This migration process did surface some “edge case” bugs in the Sql Server cache flushing logic that would likely only surface in high traffic environments. The Sql Server cache is an add on assembly that is aimed to synchronize the RequestReduce generated Scripts, CSS and images across multiple servers and ensure that users do not view different or broken content when moving from one server to another but rather guarantees a consistent user experience throughout a session.
The discovery of these bugs provided the bulk of the code that went into this week’s 1.4 Release of RequestReduce. The release was largely a fix and polish release but here are some highlights:
http://<your site>/<RequestReduce virtual directory>/dashboard
Its greatest benefit is to assist in determining what RequestReduce is currently up to if anything and where RequestReduce is in terms of processing all queued content. Expect this page to get much more informative and maybe prettier in coming releases.
So I changed some List<T> implementations to arrays and removed some unnecessary lines of code. Granted these are micro optimizations but even 50 – 100ms of time filtering a page is far too long and this process has to be extremely optimized. Its also a bear to read, write and change which I plan to address in a future release. Sure I could eliminate several lines of code and overly complicated logic by using regular expressions, but that would actually degrade performance significantly.
Speaking of regular expressions. I do make extensive use of them in the background processing of content. Especially in CSS parsing for sprites and imports. So I eliminated a lot of my static Regex instances and replaced them with instance member Regex’s in a singleton class. .net will cache the most recently used 15 static regular expressions in an application and I do not want to infringe upon that cache especially when I have about 8.Using a singleton allows me to manage my own cache.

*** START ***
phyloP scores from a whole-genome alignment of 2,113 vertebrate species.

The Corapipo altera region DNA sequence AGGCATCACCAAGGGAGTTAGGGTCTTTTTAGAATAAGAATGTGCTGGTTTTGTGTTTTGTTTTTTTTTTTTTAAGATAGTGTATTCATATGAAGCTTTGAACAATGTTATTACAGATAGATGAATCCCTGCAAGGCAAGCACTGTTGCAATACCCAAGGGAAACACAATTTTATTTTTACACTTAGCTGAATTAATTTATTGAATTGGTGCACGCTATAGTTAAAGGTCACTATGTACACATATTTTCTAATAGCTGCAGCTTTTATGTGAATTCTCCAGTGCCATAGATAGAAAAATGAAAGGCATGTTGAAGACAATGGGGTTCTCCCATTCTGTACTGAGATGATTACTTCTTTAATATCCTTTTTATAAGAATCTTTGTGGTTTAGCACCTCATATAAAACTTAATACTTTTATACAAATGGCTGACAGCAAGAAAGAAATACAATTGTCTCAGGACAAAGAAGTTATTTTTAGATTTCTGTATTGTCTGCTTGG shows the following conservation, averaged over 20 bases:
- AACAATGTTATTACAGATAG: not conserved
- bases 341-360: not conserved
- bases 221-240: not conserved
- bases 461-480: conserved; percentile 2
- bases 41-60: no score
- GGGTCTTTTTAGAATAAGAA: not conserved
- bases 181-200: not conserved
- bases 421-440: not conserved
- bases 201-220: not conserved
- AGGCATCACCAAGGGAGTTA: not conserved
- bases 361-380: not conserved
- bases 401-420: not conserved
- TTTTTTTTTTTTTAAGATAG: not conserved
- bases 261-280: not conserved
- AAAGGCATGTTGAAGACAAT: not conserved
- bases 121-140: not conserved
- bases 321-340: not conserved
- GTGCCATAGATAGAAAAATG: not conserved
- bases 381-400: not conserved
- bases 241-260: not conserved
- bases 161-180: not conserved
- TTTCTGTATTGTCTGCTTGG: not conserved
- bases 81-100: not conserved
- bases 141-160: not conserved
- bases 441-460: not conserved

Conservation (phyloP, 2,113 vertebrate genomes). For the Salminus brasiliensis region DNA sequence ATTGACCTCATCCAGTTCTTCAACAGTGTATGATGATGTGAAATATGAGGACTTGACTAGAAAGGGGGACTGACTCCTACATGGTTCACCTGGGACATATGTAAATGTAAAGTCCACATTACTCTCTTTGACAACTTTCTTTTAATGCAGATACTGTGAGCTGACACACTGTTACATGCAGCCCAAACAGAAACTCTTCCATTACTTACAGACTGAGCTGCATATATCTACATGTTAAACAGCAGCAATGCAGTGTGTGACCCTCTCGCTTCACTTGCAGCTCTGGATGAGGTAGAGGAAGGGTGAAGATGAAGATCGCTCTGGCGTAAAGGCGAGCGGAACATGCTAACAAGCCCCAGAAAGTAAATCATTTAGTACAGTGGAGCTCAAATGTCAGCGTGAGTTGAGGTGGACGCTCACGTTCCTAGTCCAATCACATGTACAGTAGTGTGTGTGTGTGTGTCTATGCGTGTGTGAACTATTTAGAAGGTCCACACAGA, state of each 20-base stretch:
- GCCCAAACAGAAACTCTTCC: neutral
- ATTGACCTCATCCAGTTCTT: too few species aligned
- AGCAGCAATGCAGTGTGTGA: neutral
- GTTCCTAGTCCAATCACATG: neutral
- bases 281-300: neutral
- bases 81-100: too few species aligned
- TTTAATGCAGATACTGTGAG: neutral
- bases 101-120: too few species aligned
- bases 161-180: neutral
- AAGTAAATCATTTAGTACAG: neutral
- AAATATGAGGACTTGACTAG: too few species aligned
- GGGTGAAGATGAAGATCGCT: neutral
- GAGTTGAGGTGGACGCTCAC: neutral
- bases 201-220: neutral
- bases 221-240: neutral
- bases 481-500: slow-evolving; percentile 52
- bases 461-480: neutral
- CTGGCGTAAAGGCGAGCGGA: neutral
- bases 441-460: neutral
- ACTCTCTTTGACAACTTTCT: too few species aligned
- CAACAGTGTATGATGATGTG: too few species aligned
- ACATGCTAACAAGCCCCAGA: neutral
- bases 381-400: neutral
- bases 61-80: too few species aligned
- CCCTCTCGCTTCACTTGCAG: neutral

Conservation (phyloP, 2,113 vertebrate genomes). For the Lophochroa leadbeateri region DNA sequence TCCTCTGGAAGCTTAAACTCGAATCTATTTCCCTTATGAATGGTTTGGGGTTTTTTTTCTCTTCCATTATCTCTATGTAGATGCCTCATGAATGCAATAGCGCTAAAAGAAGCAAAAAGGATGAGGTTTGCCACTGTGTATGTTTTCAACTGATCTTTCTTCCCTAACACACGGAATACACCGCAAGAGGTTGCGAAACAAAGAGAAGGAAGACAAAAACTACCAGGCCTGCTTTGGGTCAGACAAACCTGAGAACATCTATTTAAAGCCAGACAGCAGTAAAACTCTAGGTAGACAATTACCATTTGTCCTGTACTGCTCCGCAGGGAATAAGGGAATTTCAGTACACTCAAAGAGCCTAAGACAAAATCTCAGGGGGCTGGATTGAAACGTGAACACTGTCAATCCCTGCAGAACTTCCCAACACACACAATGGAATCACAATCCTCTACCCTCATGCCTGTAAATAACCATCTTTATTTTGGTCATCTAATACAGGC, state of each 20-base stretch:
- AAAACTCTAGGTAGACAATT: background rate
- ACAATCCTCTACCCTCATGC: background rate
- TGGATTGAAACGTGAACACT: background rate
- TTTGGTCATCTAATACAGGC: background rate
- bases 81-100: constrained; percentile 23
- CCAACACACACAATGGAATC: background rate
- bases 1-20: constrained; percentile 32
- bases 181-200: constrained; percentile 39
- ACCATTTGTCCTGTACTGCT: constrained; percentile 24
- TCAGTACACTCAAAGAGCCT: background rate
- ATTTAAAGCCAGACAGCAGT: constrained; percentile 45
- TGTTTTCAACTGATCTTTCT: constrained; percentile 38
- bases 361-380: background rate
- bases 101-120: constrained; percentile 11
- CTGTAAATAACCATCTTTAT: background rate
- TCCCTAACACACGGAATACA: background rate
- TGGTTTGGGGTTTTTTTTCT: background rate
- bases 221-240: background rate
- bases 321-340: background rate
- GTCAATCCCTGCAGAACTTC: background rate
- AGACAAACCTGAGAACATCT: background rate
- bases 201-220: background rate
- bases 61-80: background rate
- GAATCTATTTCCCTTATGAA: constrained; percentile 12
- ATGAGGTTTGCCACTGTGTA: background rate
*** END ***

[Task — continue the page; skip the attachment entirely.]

Support for CSS @Media
CSS media types is something that can be applied to an entire CSS stylesheet, instructing the browser to use its styles only for specific media. For example: print and screen are the most popular and obvious. RequestReduce had been oblivious to the Media attribute of the Link tag and @import directive. This caused some CSS to break on certain sites. Especially if the last CSS on a page was targeted for Print media and strips out a lot of styling. This was resulting in the web experience having the styles striped out as well. No longer. RequestReduce now wraps the contents of any <Link/> or @import inside @media braces to preserve the media constraints they specify.
Support for ScriptResource.axd scripts and all other Compressed content
RequestReduce already supported the minification and merging of WebResource.axd files. However, RequestReduce always assumed that the content it was requesting was uncompressed text since it did not specify compression in its Accept-Encoding request headers. Well it ends up that ScriptResource.axd files violate HTTP by sending GZIP’d content regardless of the value in this header. This is a show stopper for an upcoming large RequestReduce adoption in the near future that includes pages with over 30 to 40 CSS and script files including tons of ScriptResource.axd files. RequestReduce now looks to see if a Response is compressed with gzip or deflate and uncompresses accordingly. RequestReduce leaves the recompression up to IIS.
This really makes RequestReduce an attractive solution for sites mired in asp.net 2.0/asp.net ajax constructs that had good intentions of encapsulating scripts but horrible perf implications.